Wednesday, December 5, 2007

Double Indemnity

Double Indemnity; Thriller-drama, USA, 1944; D: Billy Wilder, S: Fred MacMurray, Barbara Stanwyck, Edward G. Robinson, Porter Hall, Tom Powers, Jean Heather

Los Angeles. Walter Neff works in a insurance company and always admires his boss Barton Keyes who discovers every attempt at fraud with his hunch he calls his "little man". One day Walter goes to prolong the car insurance at the Dietrichson family, yet falls in love with Phyliss, the wife of the Mr. Dietrichson. She starts and affair with him and persuades him to kill her husband in order for them to pick up 100.000 $ from the insurance company. Walter kills her husband and dresses up in his suit in order to enter a train. In the middle of the ride, he jumps from the rain and places the corpse on the tracks to make it look as if Mr. Dietrichson died in an accident. But Keyes becomes suspicious. Walter realizes he made a mistake, kills Phyliss and admits everything to Keyes over a Dictaphone.

Nominated for 7 Oscars, film noir "Double Indemnity" is an excellent, thoroughbred achievement of the genre and a defining classic in which the master of comedy, Billy Wilder, took a successful attempt at the serious territory. The story about a femme fatale who persuades her lover Walter, in a role that remained Fred MacMurray's finest, to kill her husband was later on copied and imitated a thousand times, and a stiff start and a couple of foolishly silly dialogues don't seems promising at first, yet Wilder unfolds the plot so meticulously and expertize that almost everyone will be convinced he or she saw a great film. The way the egoistic couple executes the murder and their fraud, making it seem like an accident in order to get a "double indemnity" clause and cash in double at the insurance, was lead flawlessly intriguing, with passionate movie details (for instance, before he leaves, Walter puts a some paper on his bell in his apartment in order to see if someone contacted him while he was away). The role of his life was also achieved by Edward G. Robinson who plays the clever Barton who somehow can't go wrong in uncovering suspicious frauds with his "little man" who tells him everything.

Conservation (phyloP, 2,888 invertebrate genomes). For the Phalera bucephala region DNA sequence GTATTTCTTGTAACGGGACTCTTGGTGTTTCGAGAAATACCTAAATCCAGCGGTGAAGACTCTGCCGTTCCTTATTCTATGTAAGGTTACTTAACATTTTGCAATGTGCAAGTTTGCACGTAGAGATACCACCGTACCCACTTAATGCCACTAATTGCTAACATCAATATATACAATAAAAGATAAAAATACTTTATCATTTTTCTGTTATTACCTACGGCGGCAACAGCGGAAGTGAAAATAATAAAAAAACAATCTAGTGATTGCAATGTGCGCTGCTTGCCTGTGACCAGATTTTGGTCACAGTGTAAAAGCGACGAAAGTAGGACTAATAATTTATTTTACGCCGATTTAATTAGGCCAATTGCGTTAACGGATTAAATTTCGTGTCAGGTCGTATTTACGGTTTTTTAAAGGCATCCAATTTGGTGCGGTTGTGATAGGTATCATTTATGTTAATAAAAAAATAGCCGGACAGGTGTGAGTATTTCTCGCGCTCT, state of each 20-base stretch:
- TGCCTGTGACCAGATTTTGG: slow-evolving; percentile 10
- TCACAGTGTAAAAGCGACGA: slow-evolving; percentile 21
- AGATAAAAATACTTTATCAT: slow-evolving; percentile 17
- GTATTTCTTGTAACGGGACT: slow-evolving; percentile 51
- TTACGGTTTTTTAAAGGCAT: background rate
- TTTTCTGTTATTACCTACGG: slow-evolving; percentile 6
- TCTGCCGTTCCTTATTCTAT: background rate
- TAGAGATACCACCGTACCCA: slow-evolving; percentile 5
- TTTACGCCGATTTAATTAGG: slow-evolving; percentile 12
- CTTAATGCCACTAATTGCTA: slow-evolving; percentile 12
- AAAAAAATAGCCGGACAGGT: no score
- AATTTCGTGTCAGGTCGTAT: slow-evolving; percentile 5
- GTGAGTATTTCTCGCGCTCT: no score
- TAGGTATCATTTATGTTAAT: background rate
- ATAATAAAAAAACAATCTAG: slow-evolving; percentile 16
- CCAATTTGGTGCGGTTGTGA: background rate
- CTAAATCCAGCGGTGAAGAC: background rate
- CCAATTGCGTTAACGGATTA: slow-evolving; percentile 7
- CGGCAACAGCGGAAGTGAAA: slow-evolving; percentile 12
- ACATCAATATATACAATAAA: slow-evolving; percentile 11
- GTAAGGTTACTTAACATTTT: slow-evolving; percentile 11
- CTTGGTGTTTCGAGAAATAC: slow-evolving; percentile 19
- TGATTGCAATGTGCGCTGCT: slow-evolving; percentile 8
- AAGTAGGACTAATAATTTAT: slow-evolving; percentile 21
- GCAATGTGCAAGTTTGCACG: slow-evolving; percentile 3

No comments: